3 Things You Need To Know About Your Septic System

Do you own a home with a septic tank instead of it being hooked up to a city sewer system? Have you been wondering if there is anything special that you need to do in order to keep it working correctly? Although most people don't give a second thought to their septic tank or how it functions, it is nevertheless an important component of your home as a whole. Keeping it functional and usable is a relatively simple and easy matter, but it is still essential. Some of the most important things that you should know about your septic tank include:

Empty regularly: The average septic tank should be emptied approximately every 3-5 years, depending on the exact size and usage, but this can vary greatly. A large tank that is being used by just one or two people in a vacation or weekend home may be able to go many years between emptying, while a smaller tank and a larger family may require almost yearly emptying. If you don't know how long it's been since your septic tank was last emptied, make an appointment to have it pumped out as soon as possible. Septic systems that get clogged with sewage solids, instead of being emptied out, may need to be completely replaced.

Use an additive: In many instances, septic systems will work just fine without needing anything additional. However, things like heat or accidentally using the wrong chemicals can cause the beneficial bacteria in the tank to temporarily die off. These bacteria are what process the sewage and prevent it from filling up too quickly. Your local septic company should sell an additive that contains various bacteria and enzymes to make your septic tank functional once again, but you should also be able to find similar products at many hardware or big box stores.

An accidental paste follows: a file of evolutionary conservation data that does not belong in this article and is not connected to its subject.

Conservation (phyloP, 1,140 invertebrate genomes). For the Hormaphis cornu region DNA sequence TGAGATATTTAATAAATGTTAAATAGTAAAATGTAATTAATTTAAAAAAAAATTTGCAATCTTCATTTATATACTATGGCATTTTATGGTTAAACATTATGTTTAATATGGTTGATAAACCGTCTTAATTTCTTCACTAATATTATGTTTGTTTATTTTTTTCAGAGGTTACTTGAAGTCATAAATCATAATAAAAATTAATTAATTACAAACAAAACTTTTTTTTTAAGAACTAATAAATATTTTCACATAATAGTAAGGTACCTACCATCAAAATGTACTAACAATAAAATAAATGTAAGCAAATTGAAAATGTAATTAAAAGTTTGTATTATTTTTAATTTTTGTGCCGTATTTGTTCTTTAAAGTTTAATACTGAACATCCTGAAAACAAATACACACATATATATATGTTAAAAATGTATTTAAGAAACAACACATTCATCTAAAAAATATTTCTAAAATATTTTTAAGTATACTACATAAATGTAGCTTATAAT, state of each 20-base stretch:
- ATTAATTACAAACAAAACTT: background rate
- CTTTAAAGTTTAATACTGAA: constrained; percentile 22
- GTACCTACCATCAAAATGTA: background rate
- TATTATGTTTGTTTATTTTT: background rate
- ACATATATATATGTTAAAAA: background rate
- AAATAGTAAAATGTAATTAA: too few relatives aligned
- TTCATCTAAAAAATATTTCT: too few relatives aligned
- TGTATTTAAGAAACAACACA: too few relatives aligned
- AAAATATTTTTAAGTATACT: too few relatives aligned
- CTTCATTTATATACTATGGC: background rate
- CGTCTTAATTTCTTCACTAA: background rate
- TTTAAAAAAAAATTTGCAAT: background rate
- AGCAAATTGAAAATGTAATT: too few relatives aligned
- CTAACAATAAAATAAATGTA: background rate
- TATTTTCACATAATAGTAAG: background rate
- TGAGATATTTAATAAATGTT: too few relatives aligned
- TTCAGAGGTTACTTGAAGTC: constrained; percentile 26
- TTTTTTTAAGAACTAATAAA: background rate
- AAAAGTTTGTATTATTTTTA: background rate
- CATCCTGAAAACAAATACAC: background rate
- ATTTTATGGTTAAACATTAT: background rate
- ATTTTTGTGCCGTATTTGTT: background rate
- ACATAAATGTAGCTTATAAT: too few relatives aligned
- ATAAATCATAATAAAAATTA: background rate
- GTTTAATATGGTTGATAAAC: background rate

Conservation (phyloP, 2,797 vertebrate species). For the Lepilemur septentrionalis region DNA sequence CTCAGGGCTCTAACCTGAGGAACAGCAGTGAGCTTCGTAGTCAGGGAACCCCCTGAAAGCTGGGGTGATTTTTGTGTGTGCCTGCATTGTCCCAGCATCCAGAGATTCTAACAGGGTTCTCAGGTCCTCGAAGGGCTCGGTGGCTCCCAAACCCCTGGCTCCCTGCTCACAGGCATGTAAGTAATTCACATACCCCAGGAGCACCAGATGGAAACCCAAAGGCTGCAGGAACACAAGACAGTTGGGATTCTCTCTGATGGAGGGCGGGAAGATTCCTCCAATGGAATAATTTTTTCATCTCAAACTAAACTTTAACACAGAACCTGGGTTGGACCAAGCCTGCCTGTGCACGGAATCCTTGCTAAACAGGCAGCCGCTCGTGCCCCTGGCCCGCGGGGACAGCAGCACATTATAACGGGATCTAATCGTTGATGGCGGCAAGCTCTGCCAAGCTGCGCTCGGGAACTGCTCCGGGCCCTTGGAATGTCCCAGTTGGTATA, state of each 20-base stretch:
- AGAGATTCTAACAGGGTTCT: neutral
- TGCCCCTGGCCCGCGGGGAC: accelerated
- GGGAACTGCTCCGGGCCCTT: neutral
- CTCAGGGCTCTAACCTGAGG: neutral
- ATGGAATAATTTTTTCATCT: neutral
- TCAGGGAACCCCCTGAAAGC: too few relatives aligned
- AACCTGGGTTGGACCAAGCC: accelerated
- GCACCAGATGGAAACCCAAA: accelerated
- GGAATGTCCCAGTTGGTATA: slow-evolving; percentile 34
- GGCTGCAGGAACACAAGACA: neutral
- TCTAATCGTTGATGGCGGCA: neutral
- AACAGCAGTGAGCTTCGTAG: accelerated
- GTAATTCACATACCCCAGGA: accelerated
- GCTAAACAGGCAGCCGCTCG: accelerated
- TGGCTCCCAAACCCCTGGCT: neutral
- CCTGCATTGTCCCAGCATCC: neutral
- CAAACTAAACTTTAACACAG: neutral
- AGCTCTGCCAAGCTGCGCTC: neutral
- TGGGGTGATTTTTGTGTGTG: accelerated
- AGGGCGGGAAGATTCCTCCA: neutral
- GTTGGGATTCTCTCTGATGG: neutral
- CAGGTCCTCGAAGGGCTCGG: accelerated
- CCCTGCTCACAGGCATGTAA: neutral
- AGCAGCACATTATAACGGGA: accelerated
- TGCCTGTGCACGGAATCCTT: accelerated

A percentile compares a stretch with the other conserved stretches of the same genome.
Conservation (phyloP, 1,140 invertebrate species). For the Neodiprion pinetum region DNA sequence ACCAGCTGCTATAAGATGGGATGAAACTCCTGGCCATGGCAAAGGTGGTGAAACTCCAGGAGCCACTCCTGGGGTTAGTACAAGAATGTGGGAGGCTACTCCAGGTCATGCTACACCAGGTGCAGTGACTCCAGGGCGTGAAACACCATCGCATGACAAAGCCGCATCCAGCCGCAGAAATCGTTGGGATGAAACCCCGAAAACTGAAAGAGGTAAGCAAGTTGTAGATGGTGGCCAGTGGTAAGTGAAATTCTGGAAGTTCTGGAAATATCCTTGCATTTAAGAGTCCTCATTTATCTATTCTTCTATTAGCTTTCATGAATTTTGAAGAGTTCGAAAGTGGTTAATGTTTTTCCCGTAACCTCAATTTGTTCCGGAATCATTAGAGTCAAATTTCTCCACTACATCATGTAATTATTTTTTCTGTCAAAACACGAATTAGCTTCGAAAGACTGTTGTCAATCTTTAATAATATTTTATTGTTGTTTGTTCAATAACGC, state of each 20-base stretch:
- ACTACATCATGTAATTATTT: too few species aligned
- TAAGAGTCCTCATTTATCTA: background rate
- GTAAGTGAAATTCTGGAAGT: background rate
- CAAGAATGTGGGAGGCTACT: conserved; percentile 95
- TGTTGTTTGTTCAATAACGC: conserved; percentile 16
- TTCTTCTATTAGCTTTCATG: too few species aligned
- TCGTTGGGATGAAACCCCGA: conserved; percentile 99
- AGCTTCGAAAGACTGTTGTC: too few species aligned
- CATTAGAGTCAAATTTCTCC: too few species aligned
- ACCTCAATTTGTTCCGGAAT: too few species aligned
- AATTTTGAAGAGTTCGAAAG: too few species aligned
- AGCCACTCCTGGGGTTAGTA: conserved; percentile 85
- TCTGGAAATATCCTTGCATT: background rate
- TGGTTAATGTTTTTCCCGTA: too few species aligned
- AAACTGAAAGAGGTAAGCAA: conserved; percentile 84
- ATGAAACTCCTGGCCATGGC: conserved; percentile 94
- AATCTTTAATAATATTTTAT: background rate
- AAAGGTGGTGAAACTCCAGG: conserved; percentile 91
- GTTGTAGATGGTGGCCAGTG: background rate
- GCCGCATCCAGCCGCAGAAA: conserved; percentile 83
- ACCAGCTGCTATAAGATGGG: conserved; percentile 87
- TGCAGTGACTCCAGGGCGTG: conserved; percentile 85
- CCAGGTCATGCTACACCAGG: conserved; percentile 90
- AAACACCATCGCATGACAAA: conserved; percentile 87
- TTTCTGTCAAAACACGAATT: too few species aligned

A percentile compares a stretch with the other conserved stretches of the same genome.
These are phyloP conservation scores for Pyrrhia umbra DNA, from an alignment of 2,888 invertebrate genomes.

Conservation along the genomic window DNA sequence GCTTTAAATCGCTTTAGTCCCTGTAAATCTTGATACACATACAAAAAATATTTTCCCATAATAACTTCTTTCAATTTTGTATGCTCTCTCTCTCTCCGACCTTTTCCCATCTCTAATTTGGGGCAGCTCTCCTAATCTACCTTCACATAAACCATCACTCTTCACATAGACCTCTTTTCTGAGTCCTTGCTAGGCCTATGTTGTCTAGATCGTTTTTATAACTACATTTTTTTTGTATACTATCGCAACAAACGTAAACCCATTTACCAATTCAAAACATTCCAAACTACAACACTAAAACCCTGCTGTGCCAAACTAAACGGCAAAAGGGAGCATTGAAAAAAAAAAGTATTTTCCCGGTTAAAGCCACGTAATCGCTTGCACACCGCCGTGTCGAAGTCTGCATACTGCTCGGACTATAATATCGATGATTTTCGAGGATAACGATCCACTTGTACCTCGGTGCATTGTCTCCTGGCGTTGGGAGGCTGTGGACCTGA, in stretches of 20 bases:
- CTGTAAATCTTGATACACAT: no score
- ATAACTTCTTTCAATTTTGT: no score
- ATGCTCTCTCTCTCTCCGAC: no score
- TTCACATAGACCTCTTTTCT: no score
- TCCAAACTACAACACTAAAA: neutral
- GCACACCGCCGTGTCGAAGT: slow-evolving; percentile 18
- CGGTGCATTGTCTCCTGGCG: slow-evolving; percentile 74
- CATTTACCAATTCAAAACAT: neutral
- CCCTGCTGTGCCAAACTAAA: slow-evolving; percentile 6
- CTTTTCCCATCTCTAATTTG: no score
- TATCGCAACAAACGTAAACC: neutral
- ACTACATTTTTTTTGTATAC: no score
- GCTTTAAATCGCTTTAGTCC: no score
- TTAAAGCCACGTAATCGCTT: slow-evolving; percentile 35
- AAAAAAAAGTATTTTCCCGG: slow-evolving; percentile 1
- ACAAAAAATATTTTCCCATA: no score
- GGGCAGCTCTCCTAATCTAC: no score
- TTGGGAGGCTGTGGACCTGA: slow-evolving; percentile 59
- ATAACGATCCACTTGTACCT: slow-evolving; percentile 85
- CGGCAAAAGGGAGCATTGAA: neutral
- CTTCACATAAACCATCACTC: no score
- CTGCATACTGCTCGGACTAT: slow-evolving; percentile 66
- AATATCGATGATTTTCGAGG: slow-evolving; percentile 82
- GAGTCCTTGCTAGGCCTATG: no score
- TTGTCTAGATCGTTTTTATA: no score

Stop before you flush: When you flush certain things down into a city sewer system, these things stop being your problem. This makes it easy to forget or to never learn how harmful it can be to flush certain items. For instance, you should never flush things like baby wipes, paper towels, or newspapers. These things can cause damage to or clog up septic systems. This even includes wipes that claim on their packaging to be flushable; they don't actually break down or biodegrade and will remain in your septic tank until the next time your septic company pumps out all the solids.